Cold Spring Granite Company, one of the world's largest quarriers and fabricators of granite, had two lawsuits brought against it in Stearns County (Minnesota) District Court for alleged mistreatment of former minority shareholders.
The first case, Kahlert v. Cold Spring Granite Company, was resolved in 2006 when summary judgment was granted in favor of Cold Spring dismissing the action, confirming a decision by a Special Litigation Committee appointed by Cold Spring's board of directors which concluded that legal action was unwarranted.
The second action, U.S. Bank, N.A. as Trustee v. Cold Spring Granite Company, alleged that a reverse stock split and redemption of fractional shares by Cold Spring in 2006 violated Minnesota law and was based on an improper valuation of the company.
Cold Spring Granite Company turned to Bill Pentelovitch for representation in both matters, and Bill, along with Maslon colleagues including Wayne Moskowitz and Marty Fallon, defended the claims throughout discovery, trial, and appeals to both the Minnesota Court of Appeals and the Minnesota Supreme Court.
In May 2009, the team conducted a 10-day trial in front of Hon. Robert H. Lynn, Special Master for the Stearns County district court. Judge Lynn issued Recommended Findings of Fact, Conclusions of Law and Order for Judgment which found in favor of Cold Spring Granite Company on all counts. Those Findings of Fact, Conclusions of Law and Order were adopted in their entirety by the Stearns County District Court in December 2009.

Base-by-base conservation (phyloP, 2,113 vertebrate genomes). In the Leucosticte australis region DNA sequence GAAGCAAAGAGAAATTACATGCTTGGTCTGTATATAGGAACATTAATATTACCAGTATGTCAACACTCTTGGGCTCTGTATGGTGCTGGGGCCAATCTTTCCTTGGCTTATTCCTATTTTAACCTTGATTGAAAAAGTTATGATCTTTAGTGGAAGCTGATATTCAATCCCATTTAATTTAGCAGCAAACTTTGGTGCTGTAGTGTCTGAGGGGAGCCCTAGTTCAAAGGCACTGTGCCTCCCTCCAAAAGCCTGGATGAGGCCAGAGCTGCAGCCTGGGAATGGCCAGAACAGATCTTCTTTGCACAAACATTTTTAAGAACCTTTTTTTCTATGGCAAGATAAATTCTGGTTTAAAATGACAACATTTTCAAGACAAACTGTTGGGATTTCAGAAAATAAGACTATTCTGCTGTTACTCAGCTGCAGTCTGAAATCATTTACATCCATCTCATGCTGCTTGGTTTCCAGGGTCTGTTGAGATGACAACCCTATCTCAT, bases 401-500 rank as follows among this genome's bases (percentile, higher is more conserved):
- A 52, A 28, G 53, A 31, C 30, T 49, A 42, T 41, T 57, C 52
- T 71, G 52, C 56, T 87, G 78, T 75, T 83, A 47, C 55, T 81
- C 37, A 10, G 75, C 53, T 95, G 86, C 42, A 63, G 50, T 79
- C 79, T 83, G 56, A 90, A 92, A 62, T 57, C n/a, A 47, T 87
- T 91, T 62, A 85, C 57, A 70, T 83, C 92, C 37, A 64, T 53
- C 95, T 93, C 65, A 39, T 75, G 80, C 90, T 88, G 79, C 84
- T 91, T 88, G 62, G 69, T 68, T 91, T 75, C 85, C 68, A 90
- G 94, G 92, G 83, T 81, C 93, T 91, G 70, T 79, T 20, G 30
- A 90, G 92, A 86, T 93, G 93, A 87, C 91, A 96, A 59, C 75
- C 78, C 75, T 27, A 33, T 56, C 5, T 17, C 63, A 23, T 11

Plaintiffs appealed to the Minnesota Court of Appeals in February 2009, which affirmed the trial court decision in all respects in September 2010. Plaintiffs then petitioned the Minnesota Supreme Court for further review. The Minnesota Supreme Court granted that petition and the appeal was heard by the state’s highest court in April 2011. On September 7, 2011, the Minnesota Supreme Court issued a unanimous decision affirming the court of appeals’ decision.
This decision of the Minnesota Supreme Court is legally significant in many respects, and suffice it to say—will be viewed by future litigants as a seminal case in Minnesota’s minority shareholder jurisprudence.